Sunday, 20 May 2018
First viewed : 7 January 1992
The late, great Barry Norman was a superb critic even if you didn't always agree with his verdicts, but as an interviewer he left a lot to be desired and this was the first of two that particularly besmirched his reputation.
Michelle Pfeiffer was in town to talk about Frankie and Johnny, the film in which she was supposed to look a bit dowdy which she " achieved" through not wearing as much make up as usual. According to Norman, delays in the film reaching the UK meant she had lost interest in promoting it and the interview was going a bit flat so he changed tack and started talking about how beautiful she was. Naturally, Pfeiffer perked up a bit when this subject came up and the interview became near-unwatchable as Norman fawned over her. Reportedly, his wife wasn't too chuffed when she saw it.
Saturday, 19 May 2018
First viewed : January 1992
This was writer Robert Banks Stewart's follow up to Bergerac which ended the year before. It was much lighter in tone about a psychic duo who shuttled between the UK snd France both helping and hindering the local police forces. Much of the publicity focused on the return to British TV of singer-comedienne Millicent Martin as Mrs Moon. Martin made her name as the singer on sixties satire show That Was The Week That Was but hadn't been seen since the early seventies after subsequent vehicles failed to make the same impression and had been living in the U.S. since 1978. I had a brief dip into the series but didn't like it and it seems I wasn't alone as plans for a second series were quietly dropped. Banks Stewart wouldn't have another show on TV for nearly a decade.
Friday, 18 May 2018
First viewed : January 1992
This was a lightly comic drama written by the Marks and Gran duo ( Birds of a Feather, The New Statesman ) starring Adam Faith as Frank Carver, a self-made Cockney property developer who forms an unlikely relationship with po-faced charity worker Tessa ( Zoe Wanamaker ). I wasn't grabbed by the concept but tuned in for episode 6 because it featured Arkie Whiteley as a solicitor with whom Frank has a one night stand while Tessa is away in Chad. She appeared again a few episodes later when Frank's great dockside deal went south. Faith's easy charm carried the series but I still wasn't impressed enough to stay with it and never saw any of the subsequent two seasons.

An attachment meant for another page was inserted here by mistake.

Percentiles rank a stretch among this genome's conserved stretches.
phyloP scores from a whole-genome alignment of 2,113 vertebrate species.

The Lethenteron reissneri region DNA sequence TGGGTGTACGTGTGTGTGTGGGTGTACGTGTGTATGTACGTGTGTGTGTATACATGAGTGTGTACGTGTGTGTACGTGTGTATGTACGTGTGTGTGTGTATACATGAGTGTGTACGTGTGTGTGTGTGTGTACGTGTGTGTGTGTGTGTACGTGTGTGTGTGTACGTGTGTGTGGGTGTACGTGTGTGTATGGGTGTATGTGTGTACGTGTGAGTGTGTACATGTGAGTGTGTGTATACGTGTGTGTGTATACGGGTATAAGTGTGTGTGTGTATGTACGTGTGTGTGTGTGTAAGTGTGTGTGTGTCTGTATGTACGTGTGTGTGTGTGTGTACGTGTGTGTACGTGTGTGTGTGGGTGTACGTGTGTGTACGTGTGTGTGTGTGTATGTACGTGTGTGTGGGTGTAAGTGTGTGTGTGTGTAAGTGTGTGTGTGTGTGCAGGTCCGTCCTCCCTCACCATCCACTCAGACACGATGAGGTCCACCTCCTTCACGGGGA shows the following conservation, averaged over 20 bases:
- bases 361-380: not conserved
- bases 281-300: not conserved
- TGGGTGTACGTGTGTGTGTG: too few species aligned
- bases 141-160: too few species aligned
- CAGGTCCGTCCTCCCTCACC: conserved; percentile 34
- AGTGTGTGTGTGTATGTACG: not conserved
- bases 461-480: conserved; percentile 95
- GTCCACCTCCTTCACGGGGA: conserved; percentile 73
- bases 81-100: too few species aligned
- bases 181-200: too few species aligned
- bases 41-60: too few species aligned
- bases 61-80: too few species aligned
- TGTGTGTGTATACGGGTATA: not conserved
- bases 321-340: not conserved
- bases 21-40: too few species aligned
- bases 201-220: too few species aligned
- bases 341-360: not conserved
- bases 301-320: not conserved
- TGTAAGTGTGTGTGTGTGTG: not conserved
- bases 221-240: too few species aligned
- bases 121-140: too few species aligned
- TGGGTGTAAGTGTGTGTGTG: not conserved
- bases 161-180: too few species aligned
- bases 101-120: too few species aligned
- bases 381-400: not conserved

Thursday, 17 May 2018
First viewed : 28 November 1991
This was Channel 4's answer to BBC2's Timewatch, a history series of hour-long documentaries with an emphasis on suppressed stories from the past
Ratlines ( 28 November 1991 )
The first episode I saw was a timely examination of the role of the Vatican in enabling Croation war criminals, most notably the brutal dictator Ante Pavelic, to escape justice at the end of World War Two. In doing so. it provided ample justification for Serbian reluctance to countenance the re-creation of a Croatian state. Another part of the programme I recall is the friendly links between Pavelic and the papal aide Montini who later became pope Paul VI.
Wednesday, 16 May 2018